Diving in to help cancer charity

Sheffield Team - Swim4Leukaemia 01/02/14
Sheffield Team - Swim4Leukaemia 01/02/14
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Olympian swimmers made a splash when they helped set a new world record in Sheffield.

Double Olympic gold medallist Rebecca Adlington joined London 2012 Olympic silver medallist Michael Jamieson in the pool at Ponds Forge to help smash the 100mx100m swimming relay record.

They were among 100 swimmers who took part in the event and managed to knock eight minutes off the previous world record – one hour 37 minutes and 53 seconds – by achieving one hour 29 minutes and three seconds.

Aspiring Olympian Lewis Coleman, aged 22, who trains at Ponds Forge, organised the event to raise cash for blood cancer charity Leukaemia and Lymphoma Research, after his mum Maggie was diagnosed with leukaemia in June 2012.

Her initial course of chemotherapy was unsuccessful and the mum-of-two was offered a clinical drugs trial before undergoing a bone marrow transplant the following year.

Lewis, who swims for four hours every day and is training for the Commonwealth Games in Glasgow this summer ahead of the Olympic Games in Rio in 2016, said he wants the £20,000 raised at the event to help more people be offered clinical drugs trials.

He spent a year organising world record attempt, which attracted the swimming stars to Sheffield.

Mark Foster, Fran Halsall, Karen Pickering also took part along with David Hailey, who flew over from Singapore to help make swimming history.

In front of a capacity Ponds Forge crowd, the swimmers each swam 100m to deafening support and applause after Lewis’ 10-year-old brother Oliver kicked off the world record breaking attempt before Lewis swam the final leg.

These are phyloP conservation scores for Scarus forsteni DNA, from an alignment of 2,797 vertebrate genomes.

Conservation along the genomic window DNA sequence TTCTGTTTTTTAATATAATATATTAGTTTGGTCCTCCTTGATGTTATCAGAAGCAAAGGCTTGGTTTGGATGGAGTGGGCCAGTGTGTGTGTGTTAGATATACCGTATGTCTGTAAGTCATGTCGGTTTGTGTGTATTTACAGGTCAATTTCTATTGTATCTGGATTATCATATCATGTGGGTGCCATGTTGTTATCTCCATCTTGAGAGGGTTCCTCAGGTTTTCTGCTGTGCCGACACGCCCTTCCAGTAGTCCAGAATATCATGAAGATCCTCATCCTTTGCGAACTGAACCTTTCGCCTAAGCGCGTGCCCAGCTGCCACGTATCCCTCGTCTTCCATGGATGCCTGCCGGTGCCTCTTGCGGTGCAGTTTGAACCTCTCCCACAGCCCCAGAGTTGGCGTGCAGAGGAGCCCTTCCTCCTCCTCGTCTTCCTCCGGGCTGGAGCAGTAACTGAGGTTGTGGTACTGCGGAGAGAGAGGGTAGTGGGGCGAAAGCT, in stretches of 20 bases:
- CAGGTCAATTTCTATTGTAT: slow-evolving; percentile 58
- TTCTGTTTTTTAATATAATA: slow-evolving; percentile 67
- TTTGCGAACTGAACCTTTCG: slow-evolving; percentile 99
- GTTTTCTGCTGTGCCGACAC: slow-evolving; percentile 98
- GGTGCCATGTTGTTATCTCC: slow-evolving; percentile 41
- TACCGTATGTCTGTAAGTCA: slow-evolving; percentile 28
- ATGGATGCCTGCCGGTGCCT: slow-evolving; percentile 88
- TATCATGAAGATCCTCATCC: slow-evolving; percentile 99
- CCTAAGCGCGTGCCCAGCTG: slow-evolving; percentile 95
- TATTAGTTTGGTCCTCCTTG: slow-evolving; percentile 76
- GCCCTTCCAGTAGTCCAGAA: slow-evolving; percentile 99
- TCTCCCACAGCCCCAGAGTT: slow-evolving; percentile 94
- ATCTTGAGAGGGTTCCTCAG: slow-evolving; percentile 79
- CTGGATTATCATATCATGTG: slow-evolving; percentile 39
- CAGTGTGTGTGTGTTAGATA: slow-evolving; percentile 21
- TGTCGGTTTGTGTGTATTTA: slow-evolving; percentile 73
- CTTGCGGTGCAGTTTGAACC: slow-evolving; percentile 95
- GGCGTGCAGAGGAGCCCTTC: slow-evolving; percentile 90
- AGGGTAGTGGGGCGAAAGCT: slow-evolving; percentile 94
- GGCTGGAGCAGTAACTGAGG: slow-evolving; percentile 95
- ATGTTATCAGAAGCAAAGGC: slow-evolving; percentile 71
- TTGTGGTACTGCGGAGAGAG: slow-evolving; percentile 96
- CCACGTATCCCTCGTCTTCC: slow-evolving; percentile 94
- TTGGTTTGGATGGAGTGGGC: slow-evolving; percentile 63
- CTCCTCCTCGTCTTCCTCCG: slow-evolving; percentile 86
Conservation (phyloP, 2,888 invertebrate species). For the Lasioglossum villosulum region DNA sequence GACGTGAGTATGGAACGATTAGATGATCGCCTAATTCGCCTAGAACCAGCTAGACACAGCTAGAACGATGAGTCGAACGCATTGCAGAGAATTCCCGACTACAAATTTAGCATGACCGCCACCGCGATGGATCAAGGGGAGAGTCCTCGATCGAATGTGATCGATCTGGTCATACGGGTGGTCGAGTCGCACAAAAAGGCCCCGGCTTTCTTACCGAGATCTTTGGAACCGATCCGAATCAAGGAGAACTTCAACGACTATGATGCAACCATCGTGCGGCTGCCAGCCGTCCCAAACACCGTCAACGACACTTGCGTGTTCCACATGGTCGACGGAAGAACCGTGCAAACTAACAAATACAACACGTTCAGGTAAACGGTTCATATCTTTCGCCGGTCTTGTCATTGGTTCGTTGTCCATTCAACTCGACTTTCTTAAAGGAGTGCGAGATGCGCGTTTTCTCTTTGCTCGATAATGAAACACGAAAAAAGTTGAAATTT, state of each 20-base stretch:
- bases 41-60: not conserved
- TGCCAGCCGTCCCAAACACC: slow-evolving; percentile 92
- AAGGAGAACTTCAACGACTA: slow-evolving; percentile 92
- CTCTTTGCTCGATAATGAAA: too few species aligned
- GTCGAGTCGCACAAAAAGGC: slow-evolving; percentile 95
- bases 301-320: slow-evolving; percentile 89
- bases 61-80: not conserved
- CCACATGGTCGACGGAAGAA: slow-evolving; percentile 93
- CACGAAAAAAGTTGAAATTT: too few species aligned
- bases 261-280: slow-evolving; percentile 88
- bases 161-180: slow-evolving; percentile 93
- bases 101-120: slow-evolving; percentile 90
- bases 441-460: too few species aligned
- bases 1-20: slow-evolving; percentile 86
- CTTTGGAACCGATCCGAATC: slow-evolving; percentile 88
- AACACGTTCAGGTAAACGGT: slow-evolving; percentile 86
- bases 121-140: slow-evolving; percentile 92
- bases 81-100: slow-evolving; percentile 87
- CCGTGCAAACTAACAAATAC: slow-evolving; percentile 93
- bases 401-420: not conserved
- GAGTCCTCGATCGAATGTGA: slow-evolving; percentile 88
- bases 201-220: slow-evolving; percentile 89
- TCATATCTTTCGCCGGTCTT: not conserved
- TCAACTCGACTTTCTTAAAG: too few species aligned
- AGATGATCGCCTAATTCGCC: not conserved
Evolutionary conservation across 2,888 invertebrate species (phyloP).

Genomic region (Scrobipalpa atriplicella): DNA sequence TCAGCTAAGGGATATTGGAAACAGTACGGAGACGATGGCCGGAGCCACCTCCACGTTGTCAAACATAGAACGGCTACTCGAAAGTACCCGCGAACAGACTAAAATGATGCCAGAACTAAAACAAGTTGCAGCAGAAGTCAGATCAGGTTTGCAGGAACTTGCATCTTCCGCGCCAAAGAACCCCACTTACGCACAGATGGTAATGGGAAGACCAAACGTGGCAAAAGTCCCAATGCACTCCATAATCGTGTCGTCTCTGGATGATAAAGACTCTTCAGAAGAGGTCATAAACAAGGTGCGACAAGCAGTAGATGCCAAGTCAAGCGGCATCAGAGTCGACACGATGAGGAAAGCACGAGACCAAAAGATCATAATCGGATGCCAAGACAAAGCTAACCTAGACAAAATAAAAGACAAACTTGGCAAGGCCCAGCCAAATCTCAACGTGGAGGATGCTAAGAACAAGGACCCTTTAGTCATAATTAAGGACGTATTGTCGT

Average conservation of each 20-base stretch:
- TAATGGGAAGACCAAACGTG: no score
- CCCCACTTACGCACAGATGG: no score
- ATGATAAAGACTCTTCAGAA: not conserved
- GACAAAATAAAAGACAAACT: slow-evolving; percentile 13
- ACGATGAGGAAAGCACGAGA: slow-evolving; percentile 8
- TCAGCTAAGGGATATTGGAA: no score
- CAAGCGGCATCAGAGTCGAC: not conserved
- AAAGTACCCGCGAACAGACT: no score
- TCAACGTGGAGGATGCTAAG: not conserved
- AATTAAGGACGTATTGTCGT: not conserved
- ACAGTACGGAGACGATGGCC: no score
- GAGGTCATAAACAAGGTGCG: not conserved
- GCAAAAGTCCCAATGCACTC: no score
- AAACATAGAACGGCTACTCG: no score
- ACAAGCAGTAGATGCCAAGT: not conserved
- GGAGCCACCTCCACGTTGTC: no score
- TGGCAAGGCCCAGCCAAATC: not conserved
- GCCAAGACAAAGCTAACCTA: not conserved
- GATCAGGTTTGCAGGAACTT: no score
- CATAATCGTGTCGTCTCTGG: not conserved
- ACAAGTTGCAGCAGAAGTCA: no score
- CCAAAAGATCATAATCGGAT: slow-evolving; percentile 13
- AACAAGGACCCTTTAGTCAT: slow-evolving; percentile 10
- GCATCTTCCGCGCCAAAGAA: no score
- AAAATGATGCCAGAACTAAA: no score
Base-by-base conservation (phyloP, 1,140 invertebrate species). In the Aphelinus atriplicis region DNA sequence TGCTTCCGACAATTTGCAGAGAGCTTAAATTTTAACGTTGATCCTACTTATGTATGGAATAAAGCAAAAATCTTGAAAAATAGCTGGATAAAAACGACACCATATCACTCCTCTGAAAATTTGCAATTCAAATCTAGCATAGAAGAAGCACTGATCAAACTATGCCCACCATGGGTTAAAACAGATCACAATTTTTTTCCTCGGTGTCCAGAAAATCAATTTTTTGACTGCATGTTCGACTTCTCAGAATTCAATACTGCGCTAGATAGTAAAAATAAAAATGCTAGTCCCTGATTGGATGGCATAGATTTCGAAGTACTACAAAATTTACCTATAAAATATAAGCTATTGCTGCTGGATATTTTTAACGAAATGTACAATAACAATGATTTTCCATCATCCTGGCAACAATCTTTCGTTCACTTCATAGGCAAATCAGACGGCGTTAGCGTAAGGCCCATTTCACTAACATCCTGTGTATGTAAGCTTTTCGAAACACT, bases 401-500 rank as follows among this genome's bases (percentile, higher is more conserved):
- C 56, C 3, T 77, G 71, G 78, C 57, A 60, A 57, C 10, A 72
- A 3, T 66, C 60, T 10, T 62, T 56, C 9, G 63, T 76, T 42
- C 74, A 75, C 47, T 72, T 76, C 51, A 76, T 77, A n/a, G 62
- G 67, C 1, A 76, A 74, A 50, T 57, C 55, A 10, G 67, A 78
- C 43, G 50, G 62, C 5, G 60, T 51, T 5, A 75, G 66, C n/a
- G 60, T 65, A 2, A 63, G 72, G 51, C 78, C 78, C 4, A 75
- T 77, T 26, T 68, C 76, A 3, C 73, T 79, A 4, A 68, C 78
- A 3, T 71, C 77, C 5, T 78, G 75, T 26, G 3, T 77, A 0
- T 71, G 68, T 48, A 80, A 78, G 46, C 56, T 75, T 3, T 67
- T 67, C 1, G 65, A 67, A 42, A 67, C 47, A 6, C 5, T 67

Afterwards, an elated Lewis said: “It’s been an absolutely fantastic day. I’d like to thank everyone for coming down, everyone’s support has been overwhelming.

“My world was rocked when Mum was diagnosed with leukaemia and I decided I wanted to raise money to help beat blood cancer.

“I wanted to do my bit so that more people can have access to new drugs or clinical trials to help them beat this disease. Swimming has always been a massive part of my family’s life so I thought it would be fitting for the fundraising event to be swimming related.

Rebecca Adlington, who swam her leg in 58 seconds after signing autographs, said: “I think for these guys it is just nice to get in and swim fast and have no pressure.

“We are all kind of one big team and it kind of takes the pressure off a lot of the other guys who are still swimming and in that race environment.

“I just wanted to be part of it and help Lewis. It’s an awful lot him and his family are going through.

“Most people can relate some way to leukaemia and I think it is such a brilliant charity and everyone was just like we are just going to drop everything we’ve got.

“People have travelled from all over the country to get here and it shows what a tight swimming community we’ve got.”

Michael Jamieson said: “I’m in awe of everything that’s happened. There’s a huge amount of money being raised. Lewis is a friend, and for him to pull this off is unbelievable.

“The atmosphere’s brilliant, everyone’s enjoying it, though the swimmers were really nervous.”